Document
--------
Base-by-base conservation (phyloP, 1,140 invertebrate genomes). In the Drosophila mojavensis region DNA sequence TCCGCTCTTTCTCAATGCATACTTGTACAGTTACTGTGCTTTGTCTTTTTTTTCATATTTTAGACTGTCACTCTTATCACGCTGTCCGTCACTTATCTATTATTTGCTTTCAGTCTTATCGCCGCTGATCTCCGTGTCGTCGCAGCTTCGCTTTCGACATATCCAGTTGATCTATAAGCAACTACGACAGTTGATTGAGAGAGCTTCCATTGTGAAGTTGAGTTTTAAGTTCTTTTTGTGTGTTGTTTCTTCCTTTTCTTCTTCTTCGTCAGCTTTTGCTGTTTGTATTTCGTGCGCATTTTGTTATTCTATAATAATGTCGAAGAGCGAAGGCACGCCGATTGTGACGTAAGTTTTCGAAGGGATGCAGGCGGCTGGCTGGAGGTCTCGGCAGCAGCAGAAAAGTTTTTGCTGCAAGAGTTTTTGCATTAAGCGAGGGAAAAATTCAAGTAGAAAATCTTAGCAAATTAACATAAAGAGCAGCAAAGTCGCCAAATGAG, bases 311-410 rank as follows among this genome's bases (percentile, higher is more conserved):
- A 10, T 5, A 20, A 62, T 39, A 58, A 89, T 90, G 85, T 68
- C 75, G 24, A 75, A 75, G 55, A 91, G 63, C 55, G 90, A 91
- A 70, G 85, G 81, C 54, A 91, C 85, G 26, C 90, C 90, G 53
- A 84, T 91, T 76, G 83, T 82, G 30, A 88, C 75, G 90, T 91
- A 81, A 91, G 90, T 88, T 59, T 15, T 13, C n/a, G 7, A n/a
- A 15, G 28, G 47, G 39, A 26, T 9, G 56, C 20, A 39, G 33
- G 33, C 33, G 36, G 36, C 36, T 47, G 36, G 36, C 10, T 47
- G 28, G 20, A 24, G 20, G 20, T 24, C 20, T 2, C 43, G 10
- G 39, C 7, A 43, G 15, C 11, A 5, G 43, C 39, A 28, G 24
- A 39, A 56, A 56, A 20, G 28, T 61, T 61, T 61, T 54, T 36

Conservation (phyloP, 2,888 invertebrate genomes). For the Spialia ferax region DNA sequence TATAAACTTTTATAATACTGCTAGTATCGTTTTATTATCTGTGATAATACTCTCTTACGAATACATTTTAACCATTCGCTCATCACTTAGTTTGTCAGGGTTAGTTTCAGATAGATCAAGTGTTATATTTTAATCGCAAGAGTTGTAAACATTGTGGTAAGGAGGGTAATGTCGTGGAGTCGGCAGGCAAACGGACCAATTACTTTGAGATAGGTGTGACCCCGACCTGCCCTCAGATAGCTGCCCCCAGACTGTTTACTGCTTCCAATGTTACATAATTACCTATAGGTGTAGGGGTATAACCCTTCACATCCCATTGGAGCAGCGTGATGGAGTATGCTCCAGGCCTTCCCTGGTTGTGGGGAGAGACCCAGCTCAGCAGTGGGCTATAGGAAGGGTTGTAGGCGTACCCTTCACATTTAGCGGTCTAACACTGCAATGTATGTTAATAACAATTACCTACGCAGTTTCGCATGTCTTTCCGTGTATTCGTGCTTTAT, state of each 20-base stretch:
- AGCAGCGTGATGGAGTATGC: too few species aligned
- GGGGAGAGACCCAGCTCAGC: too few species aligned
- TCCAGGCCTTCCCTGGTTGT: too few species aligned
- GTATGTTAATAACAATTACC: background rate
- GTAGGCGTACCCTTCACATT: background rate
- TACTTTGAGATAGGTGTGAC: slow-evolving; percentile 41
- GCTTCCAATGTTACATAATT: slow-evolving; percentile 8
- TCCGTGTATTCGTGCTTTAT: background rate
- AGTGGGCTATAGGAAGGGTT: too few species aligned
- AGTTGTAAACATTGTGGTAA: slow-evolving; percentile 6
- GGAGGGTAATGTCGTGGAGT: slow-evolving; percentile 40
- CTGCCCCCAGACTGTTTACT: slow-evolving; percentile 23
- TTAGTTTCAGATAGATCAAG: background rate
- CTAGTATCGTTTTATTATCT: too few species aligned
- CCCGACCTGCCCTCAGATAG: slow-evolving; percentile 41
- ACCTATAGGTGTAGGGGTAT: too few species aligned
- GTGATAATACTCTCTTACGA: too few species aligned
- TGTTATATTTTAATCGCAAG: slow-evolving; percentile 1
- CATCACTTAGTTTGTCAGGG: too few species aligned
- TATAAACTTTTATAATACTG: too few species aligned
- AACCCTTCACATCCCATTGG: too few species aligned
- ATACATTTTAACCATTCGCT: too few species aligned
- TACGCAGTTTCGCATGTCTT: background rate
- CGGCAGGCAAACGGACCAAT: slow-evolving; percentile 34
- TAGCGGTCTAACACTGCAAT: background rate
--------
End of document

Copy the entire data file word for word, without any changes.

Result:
Base-by-base conservation (phyloP, 1,140 invertebrate genomes). In the Drosophila mojavensis region DNA sequence TCCGCTCTTTCTCAATGCATACTTGTACAGTTACTGTGCTTTGTCTTTTTTTTCATATTTTAGACTGTCACTCTTATCACGCTGTCCGTCACTTATCTATTATTTGCTTTCAGTCTTATCGCCGCTGATCTCCGTGTCGTCGCAGCTTCGCTTTCGACATATCCAGTTGATCTATAAGCAACTACGACAGTTGATTGAGAGAGCTTCCATTGTGAAGTTGAGTTTTAAGTTCTTTTTGTGTGTTGTTTCTTCCTTTTCTTCTTCTTCGTCAGCTTTTGCTGTTTGTATTTCGTGCGCATTTTGTTATTCTATAATAATGTCGAAGAGCGAAGGCACGCCGATTGTGACGTAAGTTTTCGAAGGGATGCAGGCGGCTGGCTGGAGGTCTCGGCAGCAGCAGAAAAGTTTTTGCTGCAAGAGTTTTTGCATTAAGCGAGGGAAAAATTCAAGTAGAAAATCTTAGCAAATTAACATAAAGAGCAGCAAAGTCGCCAAATGAG, bases 311-410 rank as follows among this genome's bases (percentile, higher is more conserved):
- A 10, T 5, A 20, A 62, T 39, A 58, A 89, T 90, G 85, T 68
- C 75, G 24, A 75, A 75, G 55, A 91, G 63, C 55, G 90, A 91
- A 70, G 85, G 81, C 54, A 91, C 85, G 26, C 90, C 90, G 53
- A 84, T 91, T 76, G 83, T 82, G 30, A 88, C 75, G 90, T 91
- A 81, A 91, G 90, T 88, T 59, T 15, T 13, C n/a, G 7, A n/a
- A 15, G 28, G 47, G 39, A 26, T 9, G 56, C 20, A 39, G 33
- G 33, C 33, G 36, G 36, C 36, T 47, G 36, G 36, C 10, T 47
- G 28, G 20, A 24, G 20, G 20, T 24, C 20, T 2, C 43, G 10
- G 39, C 7, A 43, G 15, C 11, A 5, G 43, C 39, A 28, G 24
- A 39, A 56, A 56, A 20, G 28, T 61, T 61, T 61, T 54, T 36

Conservation (phyloP, 2,888 invertebrate genomes). For the Spialia ferax region DNA sequence TATAAACTTTTATAATACTGCTAGTATCGTTTTATTATCTGTGATAATACTCTCTTACGAATACATTTTAACCATTCGCTCATCACTTAGTTTGTCAGGGTTAGTTTCAGATAGATCAAGTGTTATATTTTAATCGCAAGAGTTGTAAACATTGTGGTAAGGAGGGTAATGTCGTGGAGTCGGCAGGCAAACGGACCAATTACTTTGAGATAGGTGTGACCCCGACCTGCCCTCAGATAGCTGCCCCCAGACTGTTTACTGCTTCCAATGTTACATAATTACCTATAGGTGTAGGGGTATAACCCTTCACATCCCATTGGAGCAGCGTGATGGAGTATGCTCCAGGCCTTCCCTGGTTGTGGGGAGAGACCCAGCTCAGCAGTGGGCTATAGGAAGGGTTGTAGGCGTACCCTTCACATTTAGCGGTCTAACACTGCAATGTATGTTAATAACAATTACCTACGCAGTTTCGCATGTCTTTCCGTGTATTCGTGCTTTAT, state of each 20-base stretch:
- AGCAGCGTGATGGAGTATGC: too few species aligned
- GGGGAGAGACCCAGCTCAGC: too few species aligned
- TCCAGGCCTTCCCTGGTTGT: too few species aligned
- GTATGTTAATAACAATTACC: background rate
- GTAGGCGTACCCTTCACATT: background rate
- TACTTTGAGATAGGTGTGAC: slow-evolving; percentile 41
- GCTTCCAATGTTACATAATT: slow-evolving; percentile 8
- TCCGTGTATTCGTGCTTTAT: background rate
- AGTGGGCTATAGGAAGGGTT: too few species aligned
- AGTTGTAAACATTGTGGTAA: slow-evolving; percentile 6
- GGAGGGTAATGTCGTGGAGT: slow-evolving; percentile 40
- CTGCCCCCAGACTGTTTACT: slow-evolving; percentile 23
- TTAGTTTCAGATAGATCAAG: background rate
- CTAGTATCGTTTTATTATCT: too few species aligned
- CCCGACCTGCCCTCAGATAG: slow-evolving; percentile 41
- ACCTATAGGTGTAGGGGTAT: too few species aligned
- GTGATAATACTCTCTTACGA: too few species aligned
- TGTTATATTTTAATCGCAAG: slow-evolving; percentile 1
- CATCACTTAGTTTGTCAGGG: too few species aligned
- TATAAACTTTTATAATACTG: too few species aligned
- AACCCTTCACATCCCATTGG: too few species aligned
- ATACATTTTAACCATTCGCT: too few species aligned
- TACGCAGTTTCGCATGTCTT: background rate
- CGGCAGGCAAACGGACCAAT: slow-evolving; percentile 34
- TAGCGGTCTAACACTGCAAT: background rate